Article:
Eating was once a chore for Christina Fauber, but her health problems didn’t reach a breaking point until the simple act of swallowing became an ordeal.
“At that point, I was choking on water,” Christina says. “It was getting really hard when we were at the dinner table and my 2-year-old would look up at me and say, ‘Mommy, are you OK?’”
With small children and a busy career, the 34-year-old physical therapist endured the discomfort, but her symptoms went from bad to worse. After the birth of her third son, she was ready to seek medical help, and a swallow study revealed achalasia was the cause of her problem.
“Everything was just kind of passing really slowly,” she says. “Something just wasn’t right.”
WHAT IS ACHALASIA?
Achalasia occurs when the nerves in the esophagus are damaged, making it difficult for food and even water to push through to the stomach. Because of that lack of motility, food can get trapped in the esophagus and regurgitate, which explained why Christina would sometimes wake up in the middle of the night to vomit.
Fortunately, when Christina’s gastroenterologist in Rockwall heard the diagnosis, she immediately knew where to send her: Methodist Dallas Medical Center.
Treatment for achalasia used to involve invasive esophagus surgery, but then a surgeon in Japan developed the minimally invasive treatment peroral endoscopic myotomy, or POEM.
The first POEM in Dallas was performed by a team led by Prashant Kedia, MD, medical director of interventional endoscopy at Methodist Dallas.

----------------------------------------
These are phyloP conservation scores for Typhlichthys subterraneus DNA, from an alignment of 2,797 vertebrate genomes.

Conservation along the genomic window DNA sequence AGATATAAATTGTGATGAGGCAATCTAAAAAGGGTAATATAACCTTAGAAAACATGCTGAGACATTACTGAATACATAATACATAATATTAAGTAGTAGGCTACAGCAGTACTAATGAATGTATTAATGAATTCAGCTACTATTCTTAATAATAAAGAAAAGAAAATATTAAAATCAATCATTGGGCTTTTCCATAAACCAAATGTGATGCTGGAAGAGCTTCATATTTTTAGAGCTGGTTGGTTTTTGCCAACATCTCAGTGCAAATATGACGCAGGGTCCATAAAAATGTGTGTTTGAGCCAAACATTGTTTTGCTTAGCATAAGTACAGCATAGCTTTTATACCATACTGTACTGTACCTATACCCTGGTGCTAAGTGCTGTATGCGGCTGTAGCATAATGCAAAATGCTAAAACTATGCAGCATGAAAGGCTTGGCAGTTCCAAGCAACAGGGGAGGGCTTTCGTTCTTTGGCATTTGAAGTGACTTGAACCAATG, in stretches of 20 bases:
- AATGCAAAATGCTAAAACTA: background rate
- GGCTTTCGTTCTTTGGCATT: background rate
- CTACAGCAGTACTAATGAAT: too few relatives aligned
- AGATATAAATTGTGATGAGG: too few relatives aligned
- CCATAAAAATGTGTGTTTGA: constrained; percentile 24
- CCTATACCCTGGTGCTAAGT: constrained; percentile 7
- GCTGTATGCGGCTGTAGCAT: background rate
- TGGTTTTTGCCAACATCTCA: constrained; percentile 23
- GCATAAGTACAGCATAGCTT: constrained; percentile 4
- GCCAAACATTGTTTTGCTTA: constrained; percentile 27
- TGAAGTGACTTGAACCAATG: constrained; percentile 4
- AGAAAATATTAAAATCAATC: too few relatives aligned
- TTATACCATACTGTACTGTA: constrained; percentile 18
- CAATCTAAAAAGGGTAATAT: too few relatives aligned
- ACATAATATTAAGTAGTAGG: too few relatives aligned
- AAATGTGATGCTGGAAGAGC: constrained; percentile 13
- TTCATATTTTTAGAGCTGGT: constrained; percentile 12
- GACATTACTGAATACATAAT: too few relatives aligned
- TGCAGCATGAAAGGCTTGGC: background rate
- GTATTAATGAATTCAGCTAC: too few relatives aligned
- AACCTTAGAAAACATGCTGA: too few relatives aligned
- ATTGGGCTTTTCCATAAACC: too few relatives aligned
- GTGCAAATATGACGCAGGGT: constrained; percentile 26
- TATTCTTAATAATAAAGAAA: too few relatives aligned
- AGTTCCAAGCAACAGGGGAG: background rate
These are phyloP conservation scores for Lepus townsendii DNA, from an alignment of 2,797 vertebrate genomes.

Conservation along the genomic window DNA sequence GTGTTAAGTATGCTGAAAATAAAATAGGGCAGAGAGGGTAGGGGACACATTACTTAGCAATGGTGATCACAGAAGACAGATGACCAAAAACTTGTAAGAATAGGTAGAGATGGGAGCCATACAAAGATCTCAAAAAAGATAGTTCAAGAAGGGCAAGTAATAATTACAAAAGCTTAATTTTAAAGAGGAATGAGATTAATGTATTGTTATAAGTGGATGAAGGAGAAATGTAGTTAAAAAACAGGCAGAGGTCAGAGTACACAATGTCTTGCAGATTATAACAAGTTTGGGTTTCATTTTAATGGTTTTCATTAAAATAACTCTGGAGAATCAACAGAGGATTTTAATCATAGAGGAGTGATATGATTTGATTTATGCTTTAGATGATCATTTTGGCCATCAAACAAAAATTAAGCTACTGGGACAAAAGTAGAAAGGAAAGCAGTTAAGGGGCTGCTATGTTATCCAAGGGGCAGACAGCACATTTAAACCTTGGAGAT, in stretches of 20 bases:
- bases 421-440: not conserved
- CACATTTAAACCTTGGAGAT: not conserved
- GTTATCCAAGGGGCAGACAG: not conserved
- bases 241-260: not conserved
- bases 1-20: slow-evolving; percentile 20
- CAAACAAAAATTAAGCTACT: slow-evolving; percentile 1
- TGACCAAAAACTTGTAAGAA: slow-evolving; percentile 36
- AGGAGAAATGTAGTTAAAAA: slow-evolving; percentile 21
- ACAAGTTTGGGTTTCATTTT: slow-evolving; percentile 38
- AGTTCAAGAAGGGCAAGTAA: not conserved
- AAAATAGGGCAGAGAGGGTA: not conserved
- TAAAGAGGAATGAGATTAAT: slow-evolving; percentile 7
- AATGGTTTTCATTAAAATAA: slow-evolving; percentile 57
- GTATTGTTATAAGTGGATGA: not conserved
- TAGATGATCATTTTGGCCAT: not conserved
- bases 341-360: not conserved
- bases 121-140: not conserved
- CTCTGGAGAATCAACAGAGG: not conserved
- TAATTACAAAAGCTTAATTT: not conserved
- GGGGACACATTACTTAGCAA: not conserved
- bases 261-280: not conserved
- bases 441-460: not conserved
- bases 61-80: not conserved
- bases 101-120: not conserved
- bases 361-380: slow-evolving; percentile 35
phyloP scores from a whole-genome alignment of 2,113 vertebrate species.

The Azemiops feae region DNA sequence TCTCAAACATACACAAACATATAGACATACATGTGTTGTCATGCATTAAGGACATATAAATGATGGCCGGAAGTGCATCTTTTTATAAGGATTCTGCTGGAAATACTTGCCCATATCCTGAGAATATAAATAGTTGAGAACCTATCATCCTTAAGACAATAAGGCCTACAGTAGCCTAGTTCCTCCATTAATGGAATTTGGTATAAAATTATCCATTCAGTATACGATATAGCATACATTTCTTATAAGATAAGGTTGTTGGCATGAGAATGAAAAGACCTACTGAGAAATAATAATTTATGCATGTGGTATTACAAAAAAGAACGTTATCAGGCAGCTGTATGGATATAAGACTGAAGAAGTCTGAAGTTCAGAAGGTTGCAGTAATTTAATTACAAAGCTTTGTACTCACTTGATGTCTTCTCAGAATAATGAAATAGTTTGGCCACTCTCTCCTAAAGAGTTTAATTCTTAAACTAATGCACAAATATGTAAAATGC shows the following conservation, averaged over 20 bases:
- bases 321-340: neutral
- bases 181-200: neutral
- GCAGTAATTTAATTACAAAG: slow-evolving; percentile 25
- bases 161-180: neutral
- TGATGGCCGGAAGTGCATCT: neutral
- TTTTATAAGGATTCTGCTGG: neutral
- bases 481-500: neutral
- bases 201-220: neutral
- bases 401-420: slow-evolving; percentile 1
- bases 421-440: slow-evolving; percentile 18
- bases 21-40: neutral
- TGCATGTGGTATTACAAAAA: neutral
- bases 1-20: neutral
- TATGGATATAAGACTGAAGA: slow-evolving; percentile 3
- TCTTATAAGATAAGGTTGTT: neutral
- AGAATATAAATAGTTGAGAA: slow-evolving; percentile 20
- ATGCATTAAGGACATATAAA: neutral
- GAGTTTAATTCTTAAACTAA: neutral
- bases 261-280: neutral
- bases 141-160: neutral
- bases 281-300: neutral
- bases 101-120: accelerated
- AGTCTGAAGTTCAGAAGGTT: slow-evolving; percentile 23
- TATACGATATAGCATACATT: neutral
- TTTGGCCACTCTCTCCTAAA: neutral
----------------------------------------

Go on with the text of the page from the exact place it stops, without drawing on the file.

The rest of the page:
“We’ve been building the program and getting referrals from all around Texas, Oklahoma, and surrounding states ever since.”
Christina would become the hospital’s 100th POEM patient.
NO KNIVES NECESSARY
Due to COVID-19 restrictions, Christina did not meet Dr. Kedia until the morning of her procedure. But they did speak multiple times over the phone.
“He took the time to really walk me through the answers to all of my questions,” she says. “He put my mind at ease.”
During a POEM procedure, Dr. Kedia passes an endoscope down the throat to cut the muscle fibers of the lower esophageal sphincter, a rubber-band-like structure where the esophagus meets the stomach.
“In patients with achalasia, that muscle stays very tight, and retains food, liquid, and even saliva,” Dr. Kedia explains. “If you can release that pressure, all the food and liquid in the esophagus can slide into the stomach.”
‘IT’S BEEN LIFE-CHANGING
The day after the procedure, Christina went in for a follow-up exam and got the “all clear” to drink whatever she wanted. Her big treat? Some water and apple juice, which meant the world to her.
“It all went down so smooth. I just cried happy tears. It was a miracle, that’s how it felt,” she says. “It’s been life-changing.”
These days, the Fauber family is back at the dinner table, Mom included.
“I can enjoy sitting down at a table with my family and having dinner,” Christina says. “We’re back to normal. That’s a big deal for us.”